Sunderland academic takes a bite out of video nasties
A Sunderland academic is taking another look at the '˜Video Nasties' once blamed for morally corrupting children.
Labelled obscene, Video Nasties, as they were dubbed, became a media sensation in the 1980s and were seized upon by social commentators as a symbol of technology leading us down an immoral path.
Violent, graphic imagery on the cover of the videos, coupled with disturbing content, made them the forbidden fruit of the film world.
Some of the most well-known titles included, Driller Killer, The Last House on the Left, Cannibal Holocaust, The Evil Dead and I Spit on your Grave.
Now, University of Sunderland academic, Dr Mark McKenna, is re-examining the controversial genre and has urged people to hit the pause button on writing off these horror flicks.
He has been presenting his “Rethink of Video Nasties” paper at a film conference in Europe.
In it, Dr McKenna takes a look at the wider reasons behind society’s outcry at the films and examines how, over the following decades, they became highly prized cult classics.
He said: “In the early 80s these video releases were not brought before the British Board of Film Classification (BBFC) due to a loophole in classification laws, which said the films did not need to be submitted to them.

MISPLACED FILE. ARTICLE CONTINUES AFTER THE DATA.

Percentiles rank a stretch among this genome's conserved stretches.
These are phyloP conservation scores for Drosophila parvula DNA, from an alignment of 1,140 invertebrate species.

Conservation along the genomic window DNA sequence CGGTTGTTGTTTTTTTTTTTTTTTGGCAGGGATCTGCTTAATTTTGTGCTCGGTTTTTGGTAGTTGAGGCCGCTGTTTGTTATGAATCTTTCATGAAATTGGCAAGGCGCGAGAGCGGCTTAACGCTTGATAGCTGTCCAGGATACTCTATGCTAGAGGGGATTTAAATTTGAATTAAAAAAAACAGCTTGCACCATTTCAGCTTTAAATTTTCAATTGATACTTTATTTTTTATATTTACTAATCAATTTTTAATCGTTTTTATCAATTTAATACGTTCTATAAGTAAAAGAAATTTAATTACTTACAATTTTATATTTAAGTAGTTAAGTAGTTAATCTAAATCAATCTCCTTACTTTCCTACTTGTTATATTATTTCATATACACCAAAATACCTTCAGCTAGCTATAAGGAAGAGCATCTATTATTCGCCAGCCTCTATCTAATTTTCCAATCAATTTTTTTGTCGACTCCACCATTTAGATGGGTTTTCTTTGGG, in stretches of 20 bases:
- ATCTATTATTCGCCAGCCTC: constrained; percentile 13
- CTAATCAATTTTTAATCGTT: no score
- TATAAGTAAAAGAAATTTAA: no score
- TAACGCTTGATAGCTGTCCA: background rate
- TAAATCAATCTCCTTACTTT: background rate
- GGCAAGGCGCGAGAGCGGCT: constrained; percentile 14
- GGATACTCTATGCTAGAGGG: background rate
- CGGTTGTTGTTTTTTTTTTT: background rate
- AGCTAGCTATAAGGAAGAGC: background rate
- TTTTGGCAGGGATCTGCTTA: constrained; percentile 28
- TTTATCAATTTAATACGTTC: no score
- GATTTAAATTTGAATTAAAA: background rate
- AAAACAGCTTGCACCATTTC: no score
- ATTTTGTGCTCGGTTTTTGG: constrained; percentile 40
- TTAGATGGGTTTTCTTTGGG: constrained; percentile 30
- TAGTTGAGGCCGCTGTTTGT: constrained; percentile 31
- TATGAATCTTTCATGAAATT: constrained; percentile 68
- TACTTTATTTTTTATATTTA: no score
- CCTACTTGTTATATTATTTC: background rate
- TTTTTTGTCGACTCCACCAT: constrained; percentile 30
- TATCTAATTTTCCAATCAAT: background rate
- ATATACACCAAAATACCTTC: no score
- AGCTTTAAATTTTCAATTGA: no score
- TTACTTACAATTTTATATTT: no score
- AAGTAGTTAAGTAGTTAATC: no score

“This led to the distribution of films from America and Europe which became known as ‘Video Nasties’, leading to public debate concerning the availability of these films to children due to the unregulated nature of the market.”
The widespread distribution of the films in the newly emerging video market prompted an outcry that saw prominent figures like Mary Whitehouse and The National Viewers’ and Listeners’ Association (NVALA) demand the films be banned – and in some cases prosecution – of the movies and their distributors.
Dr McKenna takes a look at reactions to the films in a wider context, examining what was happening in British society at the time, as well as the film industry’s fears over the emerging video market.
He said: “The Conservative Government was struggling in the aftermath of the Brixton and Toxteth riots, the sinking of the Belgrano, and by reacting to the issue of Video Nasties they could demonstrate resolve to a largely fictitious problem.
“What we have to remember is that this type of reaction is nothing particularly new. In the 1950s comic books were causing the same type of outcry, while in more recent years, the internet and social media have been blamed for many of society’s ills.
“The emergence of the home video market was also a threat to the cinema industry who felt their share of the marketplace could be compromised. An effort to suppress it followed.”
A book based upon Dr McKenna’s research, Nasty Business: The Marketing and Distribution of the Video Nasties, will be published next year.